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Upstream bioprocess characterization and optimization are time and resource-intensive tasks. Regularly in the biopharmaceutical industry, statistical design of experiments (DoE) in combination with response surface models (RSMs) are used, neglecting the process trajectories and dynamics. Generating process understanding with time-resolved, dynamic process models allows to understand the impact of temporal deviations, production dynamics, and provides a better understanding of the process variations that stem from the biological subsystem. The authors propose to use DoE studies in combination with hybrid modeling for process characterization. Learn More

The use of Process Analytical Technology tools coupled with chemometrics has been shown great potential for better understanding and control of mammalian cell cultivations through real-time process monitoring. In-line Raman spectroscopy was utilized to determine the glucose concentration of the complex bioreactor culture medium ensuring real-time information for our process control system.

This work demonstrates a simple and fast method to achieve a robust partial least squares calibration model under laboratory conditions in an early phase of the development utilizing shake flask and bioreactor cultures. Two types of dynamic feeding strategies were accomplished where the multi-component feed medium additions were controlled manually and automatically based on the Raman monitored glucose concentration. Learn More

Impellers are axial fluid directing rotating elements for delivering or absorbing energy. These elements with in general few and large helicoidal shaped blades give very high degree of swirling in a vessel or tube. The flow pattern generated in the fluid resembles helix. Impeller dynamics can be modelled by both Bernoulli's principle and Newton's third law. The impeller (propell) is sometimes colloquially known as a screw or a rotor. Learn More

Spectroscopy techniques are being implemented within the biopharmaceutical industry due to their non-destructive ability to measure multiple analytes simultaneously, however, minimal work has been applied focusing on their application at small scale. Miniature bioreactor systems are being applied across the industry for cell line development as they offer a high-throughput solution for screening and process optimization. The application of small volume, high-throughput, automated analyses to miniature bioreactors has the potential to significantly augment the type and quality of data from these systems and enhance alignment with large scale bioreactors. Learn More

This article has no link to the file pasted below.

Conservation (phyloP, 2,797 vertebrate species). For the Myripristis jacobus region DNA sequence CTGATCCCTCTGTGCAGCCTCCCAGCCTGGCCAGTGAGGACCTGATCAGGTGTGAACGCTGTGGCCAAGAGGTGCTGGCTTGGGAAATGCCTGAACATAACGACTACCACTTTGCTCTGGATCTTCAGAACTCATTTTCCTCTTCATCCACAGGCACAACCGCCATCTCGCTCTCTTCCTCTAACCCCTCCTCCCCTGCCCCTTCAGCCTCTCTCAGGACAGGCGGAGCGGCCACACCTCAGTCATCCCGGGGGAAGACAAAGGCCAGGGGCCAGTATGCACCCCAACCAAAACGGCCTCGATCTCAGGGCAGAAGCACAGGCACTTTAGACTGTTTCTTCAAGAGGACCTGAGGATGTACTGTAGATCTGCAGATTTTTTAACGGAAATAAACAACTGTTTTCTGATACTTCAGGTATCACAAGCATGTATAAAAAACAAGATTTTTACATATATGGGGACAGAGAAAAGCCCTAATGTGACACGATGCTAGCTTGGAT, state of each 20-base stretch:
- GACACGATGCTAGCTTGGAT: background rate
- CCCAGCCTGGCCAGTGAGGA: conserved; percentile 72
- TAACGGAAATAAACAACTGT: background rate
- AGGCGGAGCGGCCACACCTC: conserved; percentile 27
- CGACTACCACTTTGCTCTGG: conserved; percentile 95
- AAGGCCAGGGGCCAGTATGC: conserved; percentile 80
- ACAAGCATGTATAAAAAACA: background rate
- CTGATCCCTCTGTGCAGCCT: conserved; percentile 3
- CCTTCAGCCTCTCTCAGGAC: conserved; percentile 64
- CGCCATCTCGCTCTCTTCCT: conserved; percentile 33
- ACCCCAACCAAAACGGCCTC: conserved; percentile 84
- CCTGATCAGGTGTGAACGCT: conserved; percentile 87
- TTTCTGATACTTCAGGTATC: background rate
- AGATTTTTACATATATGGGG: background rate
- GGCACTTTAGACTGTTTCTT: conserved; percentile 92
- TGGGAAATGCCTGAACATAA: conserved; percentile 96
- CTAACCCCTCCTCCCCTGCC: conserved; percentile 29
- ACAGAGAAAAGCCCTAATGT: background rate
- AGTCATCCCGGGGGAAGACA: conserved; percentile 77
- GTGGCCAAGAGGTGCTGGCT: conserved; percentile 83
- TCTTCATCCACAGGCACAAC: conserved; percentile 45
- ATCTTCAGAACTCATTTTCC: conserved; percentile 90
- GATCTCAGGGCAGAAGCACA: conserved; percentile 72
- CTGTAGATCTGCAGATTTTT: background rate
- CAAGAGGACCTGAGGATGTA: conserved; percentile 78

The average shear rate is a parameter used to characterize the shear environment in bioreactors, enabling comparison of the performances of different bioreactor models in terms of microorganism morphology and viability, and consequently bioproduct formation. Based on this approach, pneumatic bioreactors have been classified as low shear devices. However, the shear behavior cannot be generalized over a wide range of operating conditions, suggesting that the maximum shear rate may be more suitable for the purpose of bioreactor performance comparison. Therefore, the aim of this work was to evaluate average and maximum shear rates in pneumatic bioreactors (bubble column and airlift). Learn More

Micro-bioreactors appear frequently in today's biotech industry as screening and process development tools for cell culture applications. The micro-bioreactor's small volume allows for a high throughput, and when compared to other small-scale systems, such as microtiter plates, its measurement and control capabilities offer a much better insight into the bioprocess. Applikon's micro-Matrix is one of the micro-bioreactors that are commercially available today. This chapter describes how the micro-Matrix can be used for fed-batch cultivations of Chinese Hamster Ovary (CHO) cells. Learn More

The platforms for bioprocess development have been developed in parallel to the needs of the manufacturing industry of biopharmaceuticals, aiming to ensure the quality and safety of their products. In this sense, Quality by Design (QbD) and Process Analytical Technology (PAT) have become the pillars for quality control and quality assurance. A new combination of Shake Flask Reader (SFR) and Respiration Activity Monitoring System for online determination of OTR and CTR (RAMOS) allows online monitoring of main culture parameters needed for bioprocess development (pH, pO2, OTR, CTR, and QR) as presented.

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While monitoring and control of inoculum characteristics at the seed fermenter stage are well established in most bioprocesses, the very first steps of culture expansion in shake flasks are usually neglected, even though they are influencing all following process steps. Especially for organisms with complex metabolic regulation or morphological variability, the utilization of suboptimal inocula can severely worsen the bioprocess outcome.